Well, I gently joke, here we are, still talking about it.
“I’ve gotten to a place where I’m okay with it now,” she says laughing. “For the longest time it really upset me. But now, I think it’s cool to be able to change my narrative and be able to speak up. I’m happy to be honest about it.”
So at age 18, Holly Rose decided to give up modelling. She came home from New York. She was exhausted, and disillusioned. Her measurements had gone up - she was growing up, becoming a woman, had started taking better care of herself.
She had begun seeing a personal trainer and getting healthy because she was eating and working out; her measurements went up even more. It became a talking point with some of her then agents.
“They made me feel as though I wasn’t trying hard enough, even though I was trying as hard as a person possibly could,” she says. “It was hard to think that I was so sick, and everyone knew I was so sick - but now I was healthy, and they were trying to push me back into something that wasn’t great. So I just stopped. I came home.”
Fashion has changed dramatically in those passing years, with the rise of the curve model and the likes of Ashley Graham and Paloma Elsesser. There is change in how fashion represents size, although some would say it’s not fast enough. (And there are, of course, still problematic attitudes.)
In March the Business of Fashion declared that “Size Diversity Is Now a Global Conversation” as one of the key takeaways from Paris Fashion Week, noting that in fashion’s spiritual home, “traditional physical ideals still rule luxury marketing, [so] body type has been less of a consideration”.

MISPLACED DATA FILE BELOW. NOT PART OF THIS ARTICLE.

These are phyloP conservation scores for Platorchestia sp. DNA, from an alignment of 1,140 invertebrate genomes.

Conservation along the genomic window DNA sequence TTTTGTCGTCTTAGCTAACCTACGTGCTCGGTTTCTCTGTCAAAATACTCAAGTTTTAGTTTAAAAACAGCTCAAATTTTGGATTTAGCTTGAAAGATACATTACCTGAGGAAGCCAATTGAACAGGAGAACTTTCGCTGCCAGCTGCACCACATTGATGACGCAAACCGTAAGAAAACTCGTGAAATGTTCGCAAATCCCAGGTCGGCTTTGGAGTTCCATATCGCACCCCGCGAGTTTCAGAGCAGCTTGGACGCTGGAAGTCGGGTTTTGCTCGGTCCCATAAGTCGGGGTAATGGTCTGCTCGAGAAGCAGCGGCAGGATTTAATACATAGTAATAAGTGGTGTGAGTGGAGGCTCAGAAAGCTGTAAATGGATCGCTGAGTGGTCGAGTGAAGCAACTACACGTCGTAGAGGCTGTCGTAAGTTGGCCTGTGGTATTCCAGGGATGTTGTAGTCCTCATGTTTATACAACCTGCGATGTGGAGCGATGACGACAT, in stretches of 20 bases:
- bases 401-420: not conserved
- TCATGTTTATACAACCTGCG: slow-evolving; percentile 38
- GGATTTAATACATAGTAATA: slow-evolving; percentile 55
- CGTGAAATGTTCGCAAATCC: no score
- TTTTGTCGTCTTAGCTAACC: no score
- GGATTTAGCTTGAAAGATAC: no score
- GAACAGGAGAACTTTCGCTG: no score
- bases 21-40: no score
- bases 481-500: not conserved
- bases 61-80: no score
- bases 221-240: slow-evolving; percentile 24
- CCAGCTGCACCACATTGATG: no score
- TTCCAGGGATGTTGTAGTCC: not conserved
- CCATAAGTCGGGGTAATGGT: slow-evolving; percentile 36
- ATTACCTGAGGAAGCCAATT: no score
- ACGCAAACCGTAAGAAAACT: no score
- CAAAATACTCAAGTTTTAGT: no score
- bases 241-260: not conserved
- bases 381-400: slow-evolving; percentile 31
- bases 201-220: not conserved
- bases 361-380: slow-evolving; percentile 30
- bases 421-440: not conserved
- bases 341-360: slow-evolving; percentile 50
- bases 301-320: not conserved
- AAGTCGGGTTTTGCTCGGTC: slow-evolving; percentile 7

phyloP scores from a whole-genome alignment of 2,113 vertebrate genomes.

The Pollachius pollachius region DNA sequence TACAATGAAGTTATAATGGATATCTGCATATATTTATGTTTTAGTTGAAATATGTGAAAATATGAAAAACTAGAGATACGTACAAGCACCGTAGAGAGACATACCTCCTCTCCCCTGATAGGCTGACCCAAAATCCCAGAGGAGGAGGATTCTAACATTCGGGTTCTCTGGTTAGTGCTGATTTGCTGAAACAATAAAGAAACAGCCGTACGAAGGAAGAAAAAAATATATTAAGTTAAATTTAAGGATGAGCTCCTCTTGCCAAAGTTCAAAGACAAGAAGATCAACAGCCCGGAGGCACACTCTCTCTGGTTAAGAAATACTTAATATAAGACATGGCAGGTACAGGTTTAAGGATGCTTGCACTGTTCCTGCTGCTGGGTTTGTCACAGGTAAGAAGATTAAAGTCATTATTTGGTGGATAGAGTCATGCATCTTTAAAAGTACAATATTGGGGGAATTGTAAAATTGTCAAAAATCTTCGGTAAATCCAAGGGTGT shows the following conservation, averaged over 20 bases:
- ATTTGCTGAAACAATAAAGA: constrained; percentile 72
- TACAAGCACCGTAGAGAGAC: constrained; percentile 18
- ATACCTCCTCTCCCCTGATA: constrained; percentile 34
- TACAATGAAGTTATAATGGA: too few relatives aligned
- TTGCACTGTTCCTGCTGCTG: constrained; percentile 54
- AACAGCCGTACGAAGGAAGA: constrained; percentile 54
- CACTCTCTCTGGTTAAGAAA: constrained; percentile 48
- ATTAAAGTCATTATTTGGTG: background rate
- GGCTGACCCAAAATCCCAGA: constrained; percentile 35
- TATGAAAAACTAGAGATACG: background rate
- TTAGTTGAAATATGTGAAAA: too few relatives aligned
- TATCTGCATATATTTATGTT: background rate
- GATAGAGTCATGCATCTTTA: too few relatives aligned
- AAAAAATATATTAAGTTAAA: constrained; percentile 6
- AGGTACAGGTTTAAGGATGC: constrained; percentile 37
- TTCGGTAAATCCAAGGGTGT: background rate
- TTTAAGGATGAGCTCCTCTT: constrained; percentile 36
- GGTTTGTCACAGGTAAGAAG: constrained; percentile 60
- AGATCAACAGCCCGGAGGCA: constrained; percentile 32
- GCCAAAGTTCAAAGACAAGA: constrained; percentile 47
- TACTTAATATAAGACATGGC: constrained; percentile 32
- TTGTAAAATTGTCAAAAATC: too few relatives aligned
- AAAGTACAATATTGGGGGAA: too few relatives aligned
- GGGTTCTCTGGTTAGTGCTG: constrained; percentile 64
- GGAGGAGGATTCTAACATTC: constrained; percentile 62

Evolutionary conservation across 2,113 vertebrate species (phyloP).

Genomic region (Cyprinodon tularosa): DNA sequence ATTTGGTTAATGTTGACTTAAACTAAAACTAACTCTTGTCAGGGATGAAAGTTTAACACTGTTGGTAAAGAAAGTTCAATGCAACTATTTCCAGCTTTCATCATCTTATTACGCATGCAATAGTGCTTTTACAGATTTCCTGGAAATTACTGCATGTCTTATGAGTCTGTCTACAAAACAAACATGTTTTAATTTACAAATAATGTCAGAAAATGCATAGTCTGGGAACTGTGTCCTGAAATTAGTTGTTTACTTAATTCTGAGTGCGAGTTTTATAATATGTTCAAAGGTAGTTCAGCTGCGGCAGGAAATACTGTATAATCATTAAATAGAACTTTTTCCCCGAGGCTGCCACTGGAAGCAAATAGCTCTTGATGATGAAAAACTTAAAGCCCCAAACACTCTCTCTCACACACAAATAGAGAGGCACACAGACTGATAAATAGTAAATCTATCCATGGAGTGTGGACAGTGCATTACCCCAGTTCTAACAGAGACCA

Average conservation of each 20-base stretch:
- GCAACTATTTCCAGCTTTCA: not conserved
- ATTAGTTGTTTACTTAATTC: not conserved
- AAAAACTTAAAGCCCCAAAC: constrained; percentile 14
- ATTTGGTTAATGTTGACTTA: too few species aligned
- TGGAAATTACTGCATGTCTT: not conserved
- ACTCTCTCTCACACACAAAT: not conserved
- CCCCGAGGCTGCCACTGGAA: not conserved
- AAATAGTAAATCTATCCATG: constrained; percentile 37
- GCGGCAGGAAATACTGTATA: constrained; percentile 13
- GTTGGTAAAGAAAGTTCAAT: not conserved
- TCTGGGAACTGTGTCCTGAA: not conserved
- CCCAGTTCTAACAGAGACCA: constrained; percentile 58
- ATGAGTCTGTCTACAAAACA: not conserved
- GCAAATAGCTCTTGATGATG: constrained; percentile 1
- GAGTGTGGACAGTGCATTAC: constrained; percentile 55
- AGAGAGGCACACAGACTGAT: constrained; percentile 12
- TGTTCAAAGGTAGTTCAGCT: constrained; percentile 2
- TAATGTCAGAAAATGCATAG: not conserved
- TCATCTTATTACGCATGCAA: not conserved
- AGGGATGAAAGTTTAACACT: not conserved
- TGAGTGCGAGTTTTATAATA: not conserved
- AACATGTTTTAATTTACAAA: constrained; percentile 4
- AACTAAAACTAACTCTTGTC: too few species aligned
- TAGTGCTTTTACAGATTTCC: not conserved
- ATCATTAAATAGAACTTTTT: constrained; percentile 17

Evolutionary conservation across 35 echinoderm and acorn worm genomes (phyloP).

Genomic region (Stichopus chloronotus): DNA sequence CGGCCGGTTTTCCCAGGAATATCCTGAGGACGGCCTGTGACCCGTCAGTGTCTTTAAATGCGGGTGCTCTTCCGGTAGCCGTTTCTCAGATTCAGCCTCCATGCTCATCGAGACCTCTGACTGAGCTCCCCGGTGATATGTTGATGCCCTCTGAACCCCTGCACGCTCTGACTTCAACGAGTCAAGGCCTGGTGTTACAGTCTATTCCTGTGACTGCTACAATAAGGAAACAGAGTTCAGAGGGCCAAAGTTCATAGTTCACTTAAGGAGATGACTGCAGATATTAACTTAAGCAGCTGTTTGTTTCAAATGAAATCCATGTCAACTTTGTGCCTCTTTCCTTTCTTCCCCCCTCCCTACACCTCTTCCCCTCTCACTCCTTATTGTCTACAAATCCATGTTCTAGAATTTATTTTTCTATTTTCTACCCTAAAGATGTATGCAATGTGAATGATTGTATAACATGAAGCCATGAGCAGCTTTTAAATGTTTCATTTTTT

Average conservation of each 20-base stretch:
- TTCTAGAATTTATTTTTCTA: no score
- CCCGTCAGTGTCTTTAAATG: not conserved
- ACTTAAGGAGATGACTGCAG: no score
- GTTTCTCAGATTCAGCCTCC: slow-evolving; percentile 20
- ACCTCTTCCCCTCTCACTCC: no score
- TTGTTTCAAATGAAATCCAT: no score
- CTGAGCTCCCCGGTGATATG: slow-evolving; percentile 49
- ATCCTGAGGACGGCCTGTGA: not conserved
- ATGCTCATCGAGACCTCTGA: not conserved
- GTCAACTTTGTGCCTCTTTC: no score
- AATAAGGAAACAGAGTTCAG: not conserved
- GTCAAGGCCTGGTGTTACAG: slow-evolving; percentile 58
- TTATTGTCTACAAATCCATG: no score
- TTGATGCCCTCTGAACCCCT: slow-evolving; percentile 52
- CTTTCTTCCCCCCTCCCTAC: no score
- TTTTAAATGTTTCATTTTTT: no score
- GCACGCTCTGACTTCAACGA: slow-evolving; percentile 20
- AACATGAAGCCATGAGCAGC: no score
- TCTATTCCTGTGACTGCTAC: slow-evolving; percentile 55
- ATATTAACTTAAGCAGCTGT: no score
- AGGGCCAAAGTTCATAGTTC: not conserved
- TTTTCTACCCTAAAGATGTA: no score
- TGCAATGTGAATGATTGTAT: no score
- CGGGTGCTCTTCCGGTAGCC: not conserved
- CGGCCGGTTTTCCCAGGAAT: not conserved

Much was made of the fact that Jill Kortleve was the first “plus-size” model to walk for Chanel in over a decade and the first to appear at Fendi, ever. She is only about a New Zealand size 12-14.
Those changes have meant that Holly Rose, with her angelic babyface, is in demand once more. Ever perceptive, she’s slightly cynical about diversity as a trend and unsure that there is genuine size acceptance. “But I’m happy to exploit that, if it works in my favour!” she jokes. Pre Covid, she’d had plans to be in Sydney right now, and a visa is in process to go back to work in the US when it’s safe.
Last year, she ‘came out of retirement’ for a cover shoot with Viva; the response was overwhelmingly positive and led to interest from overseas agencies. She’d been hesitant to step in front of the camera again, but conversations with her friend and current agent Ngahuia Williams (herself a model, and director of N Model Management) had made her consider it properly again.
Ngahuia describes Holly Rose as a muse, and knew that others in the industry - here and overseas - felt the same; wanting to book and support her as a model. She also sensed a feeling of unfinished business.
“We had many conversations where I could see that she loves the industry but just needed people to ask questions in order for her to think about it in a new way,” says Ngahuia.
Holly Rose describes that shoot as a big part of her healing process. “Up until that point, I was so afraid of my appearance, but I had to bite the bullet. At some point, I just had to see whether I wanted to model again - because it had always been in the back of my mind that maybe I could go back to it one day.”
The difference today is that she can approach it with context and confidence - and she can be herself. “I still love the art of it all - but I see it more as a job now. As a teenager you get so heavily invested in things. So for the longest time I was just a model, and the persona of ‘being a model’ - I didn’t really have much else going on. It’s nice to be able to come into it now, a little bit older, and be a person.”
- Zoe Walker Ahwa was previously the associate editor of Viva and the editor of Fashion Quarterly, and is now the founder of soon-to-be-launched website Ensemble